I do enjoy the way the author only gives the reader the narrator’s perspective of her fellow bus passengers. We only have to worry about her which is more than enough. After finishing the story, I think I needed a little Xanax and Mozart, myself.
This story is included in my collection Wonderful Town: New York Stories from The New Yorker edited by David Remnick. I read it when I selected the Four of Hearts for Week 5 of my Deal Me In 2018 short story project. My Deal Me In list can be found here. Deal Me In is hosted by Jay at Bibliophilopolis.
“There’s a black violence on this valley. I don’t know – I don’t know. It’s as though some old ghost haunted it out of the dead ocean below and troubled the air with unhappiness. It’s as secret as hidden sorrow. I don’t know what it is, but I see it and feel it in the people here.”
After being on my shelf since I was in high school, I finally read John Steinbeck’s novel East of Eden. I don’t know why I waited so long. I’ve gone back on goodreads.com and wondered why I have given so many books 5 stars in recent months. I don’t necessarily regret these ratings and I’m not going to change them but now I want to somehow signify that East of Eden reached out and grabbed me more than these other books. I want to give it more than 5 stars.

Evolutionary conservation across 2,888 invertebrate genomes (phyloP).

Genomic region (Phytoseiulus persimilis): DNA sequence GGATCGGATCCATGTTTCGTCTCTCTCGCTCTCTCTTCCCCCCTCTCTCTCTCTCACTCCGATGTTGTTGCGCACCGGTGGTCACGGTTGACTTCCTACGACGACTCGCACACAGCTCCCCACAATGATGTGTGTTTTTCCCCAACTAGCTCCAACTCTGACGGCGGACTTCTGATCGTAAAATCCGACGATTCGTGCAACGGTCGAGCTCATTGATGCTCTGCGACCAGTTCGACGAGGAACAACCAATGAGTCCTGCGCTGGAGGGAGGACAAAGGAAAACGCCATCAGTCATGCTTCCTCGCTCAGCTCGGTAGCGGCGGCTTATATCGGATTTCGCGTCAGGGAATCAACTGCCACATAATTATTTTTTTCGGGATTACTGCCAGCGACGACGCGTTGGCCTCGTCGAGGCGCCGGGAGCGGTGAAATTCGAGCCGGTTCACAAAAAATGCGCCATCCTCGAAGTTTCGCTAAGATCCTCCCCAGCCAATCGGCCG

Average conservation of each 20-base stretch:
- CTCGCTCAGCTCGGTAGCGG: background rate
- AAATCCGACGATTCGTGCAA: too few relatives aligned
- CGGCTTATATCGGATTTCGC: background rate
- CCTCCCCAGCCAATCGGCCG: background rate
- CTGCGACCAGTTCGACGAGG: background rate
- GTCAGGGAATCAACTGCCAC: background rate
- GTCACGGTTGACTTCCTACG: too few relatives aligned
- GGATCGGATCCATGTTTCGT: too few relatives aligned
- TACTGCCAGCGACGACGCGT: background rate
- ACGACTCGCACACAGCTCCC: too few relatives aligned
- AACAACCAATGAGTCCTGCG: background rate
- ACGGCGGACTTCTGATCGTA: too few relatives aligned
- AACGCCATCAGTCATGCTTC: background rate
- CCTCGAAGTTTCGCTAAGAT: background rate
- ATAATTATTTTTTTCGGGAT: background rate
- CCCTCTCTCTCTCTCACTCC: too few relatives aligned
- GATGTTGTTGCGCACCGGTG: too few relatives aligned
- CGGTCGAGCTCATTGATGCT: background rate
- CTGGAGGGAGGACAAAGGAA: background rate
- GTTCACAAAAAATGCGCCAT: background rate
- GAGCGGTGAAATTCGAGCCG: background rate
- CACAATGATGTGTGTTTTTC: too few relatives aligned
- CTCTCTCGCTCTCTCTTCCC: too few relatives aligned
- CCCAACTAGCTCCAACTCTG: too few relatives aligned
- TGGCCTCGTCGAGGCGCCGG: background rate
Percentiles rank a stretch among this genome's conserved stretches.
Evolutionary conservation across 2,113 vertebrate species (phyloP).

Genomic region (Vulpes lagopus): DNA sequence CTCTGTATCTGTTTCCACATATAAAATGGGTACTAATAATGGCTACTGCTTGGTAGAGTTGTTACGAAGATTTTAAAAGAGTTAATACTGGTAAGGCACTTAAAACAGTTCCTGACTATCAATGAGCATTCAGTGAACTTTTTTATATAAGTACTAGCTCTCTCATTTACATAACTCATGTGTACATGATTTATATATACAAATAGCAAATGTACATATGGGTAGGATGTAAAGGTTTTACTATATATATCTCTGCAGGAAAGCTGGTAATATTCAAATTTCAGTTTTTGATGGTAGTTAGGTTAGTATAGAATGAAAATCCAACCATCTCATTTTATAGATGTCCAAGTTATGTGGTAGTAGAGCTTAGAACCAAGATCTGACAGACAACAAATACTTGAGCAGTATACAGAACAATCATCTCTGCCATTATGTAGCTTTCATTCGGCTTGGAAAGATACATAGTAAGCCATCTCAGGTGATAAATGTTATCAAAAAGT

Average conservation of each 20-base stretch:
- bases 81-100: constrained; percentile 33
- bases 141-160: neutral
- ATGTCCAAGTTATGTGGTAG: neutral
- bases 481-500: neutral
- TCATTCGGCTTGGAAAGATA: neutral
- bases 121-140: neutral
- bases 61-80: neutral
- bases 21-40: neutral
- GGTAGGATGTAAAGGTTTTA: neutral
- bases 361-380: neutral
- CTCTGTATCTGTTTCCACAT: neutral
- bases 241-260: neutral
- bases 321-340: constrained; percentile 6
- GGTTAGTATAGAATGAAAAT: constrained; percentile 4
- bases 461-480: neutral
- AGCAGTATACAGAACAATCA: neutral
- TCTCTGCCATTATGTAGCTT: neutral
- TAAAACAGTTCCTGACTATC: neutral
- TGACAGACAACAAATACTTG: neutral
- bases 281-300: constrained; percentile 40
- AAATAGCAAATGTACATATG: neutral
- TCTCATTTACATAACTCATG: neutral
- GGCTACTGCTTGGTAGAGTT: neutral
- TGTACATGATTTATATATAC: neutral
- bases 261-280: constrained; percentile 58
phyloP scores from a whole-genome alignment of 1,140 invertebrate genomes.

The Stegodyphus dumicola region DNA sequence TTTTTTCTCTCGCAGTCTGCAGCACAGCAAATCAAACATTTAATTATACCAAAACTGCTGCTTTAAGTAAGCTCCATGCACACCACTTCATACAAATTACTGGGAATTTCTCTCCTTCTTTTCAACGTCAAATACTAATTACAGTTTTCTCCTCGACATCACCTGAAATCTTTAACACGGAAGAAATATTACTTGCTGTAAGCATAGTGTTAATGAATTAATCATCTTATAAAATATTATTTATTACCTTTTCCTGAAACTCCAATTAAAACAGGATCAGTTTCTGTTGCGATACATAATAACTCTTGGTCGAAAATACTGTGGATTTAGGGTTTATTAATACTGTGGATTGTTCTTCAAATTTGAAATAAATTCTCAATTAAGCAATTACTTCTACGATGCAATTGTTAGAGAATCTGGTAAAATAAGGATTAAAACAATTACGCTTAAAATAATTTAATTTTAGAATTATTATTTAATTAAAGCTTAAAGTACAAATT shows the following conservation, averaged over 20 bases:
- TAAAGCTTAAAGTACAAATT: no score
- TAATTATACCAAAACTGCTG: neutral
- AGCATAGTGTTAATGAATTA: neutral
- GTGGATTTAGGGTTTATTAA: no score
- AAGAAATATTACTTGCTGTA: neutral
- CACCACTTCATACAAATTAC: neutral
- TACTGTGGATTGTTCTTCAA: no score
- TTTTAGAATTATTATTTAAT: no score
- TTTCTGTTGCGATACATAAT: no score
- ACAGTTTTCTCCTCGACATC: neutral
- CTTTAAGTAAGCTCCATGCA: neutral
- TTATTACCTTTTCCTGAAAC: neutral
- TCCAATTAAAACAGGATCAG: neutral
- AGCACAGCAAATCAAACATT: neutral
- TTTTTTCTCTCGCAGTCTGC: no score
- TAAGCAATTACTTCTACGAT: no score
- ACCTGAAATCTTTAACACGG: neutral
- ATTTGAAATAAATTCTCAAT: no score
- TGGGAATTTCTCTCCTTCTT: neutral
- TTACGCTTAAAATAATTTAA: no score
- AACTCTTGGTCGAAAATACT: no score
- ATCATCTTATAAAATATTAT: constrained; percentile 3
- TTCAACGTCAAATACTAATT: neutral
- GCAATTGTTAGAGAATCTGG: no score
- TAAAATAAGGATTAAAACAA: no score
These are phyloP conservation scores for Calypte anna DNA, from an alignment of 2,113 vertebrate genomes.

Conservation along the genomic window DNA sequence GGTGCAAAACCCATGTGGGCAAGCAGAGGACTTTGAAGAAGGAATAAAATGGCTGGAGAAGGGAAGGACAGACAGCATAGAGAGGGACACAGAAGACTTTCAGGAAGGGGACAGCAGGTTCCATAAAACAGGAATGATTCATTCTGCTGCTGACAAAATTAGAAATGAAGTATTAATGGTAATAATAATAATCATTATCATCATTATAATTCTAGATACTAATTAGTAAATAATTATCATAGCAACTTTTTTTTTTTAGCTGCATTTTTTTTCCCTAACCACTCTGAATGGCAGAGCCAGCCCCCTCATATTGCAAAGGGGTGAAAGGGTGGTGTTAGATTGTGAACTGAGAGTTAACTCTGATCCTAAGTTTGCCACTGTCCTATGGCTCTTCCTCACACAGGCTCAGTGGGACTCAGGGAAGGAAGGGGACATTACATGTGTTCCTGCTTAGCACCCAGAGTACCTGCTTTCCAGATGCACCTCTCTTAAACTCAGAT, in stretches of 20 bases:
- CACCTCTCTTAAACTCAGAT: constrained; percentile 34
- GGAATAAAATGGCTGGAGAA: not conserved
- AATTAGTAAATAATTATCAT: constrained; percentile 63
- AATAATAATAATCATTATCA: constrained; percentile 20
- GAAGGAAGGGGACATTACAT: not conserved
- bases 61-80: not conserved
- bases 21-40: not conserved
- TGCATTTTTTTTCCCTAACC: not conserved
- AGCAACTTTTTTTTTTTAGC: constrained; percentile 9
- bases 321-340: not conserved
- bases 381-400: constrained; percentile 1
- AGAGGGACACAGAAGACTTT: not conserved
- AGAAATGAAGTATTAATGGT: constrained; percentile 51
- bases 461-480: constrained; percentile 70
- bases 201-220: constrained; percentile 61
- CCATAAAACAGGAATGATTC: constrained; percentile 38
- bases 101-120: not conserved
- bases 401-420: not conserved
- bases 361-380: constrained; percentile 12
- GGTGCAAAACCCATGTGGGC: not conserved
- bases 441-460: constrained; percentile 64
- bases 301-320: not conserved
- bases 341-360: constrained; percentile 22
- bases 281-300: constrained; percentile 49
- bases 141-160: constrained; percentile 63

I consider Steinbeck one of those American writers that grapple with the disillusionment felt by so many after World War I. In East of Eden, the Biblical allusion in the title got me thinking that maybe the reason for the disillusionment is the sense that something has been lost, something of value is gone. What that something is could take a hundred posts to discuss and maybe we still wouldn’t come to a definitive answer. Maybe the Eden that is lost is so lost that we don’t know what it is anymore.
In the center of the novel, though, Adam Trask and Samuel Hamilton, the patriarchs of the two families involved in the novel, discuss the Old Testament story of Cain and Abel with Lee, Trask’s Cantonese servant. It prompts Lee to ask some learned members of his family about the meaning of the verses in Genesis 4. After two years of learning Hebrew, the scholars determine that a certain word that can be translated as a command actually means something closer to “thou mayest” or “to choose”. The power to choose good or the power to choose evil – maybe that has something to do with what is lost. Are we no longer able to choose good?
In spite of being family patriarchs, neither Trask nor Hamilton are strong the way we might think of family leaders. To me, they seem more inherently good than inherently strong. Their struggle to choose good made them shine as characters – even with their weaknesses and imperfections.
And then there is Lee who I think is both strong and good – and, by choice, a servant. He now firmly has a place on my list of favorite literary characters.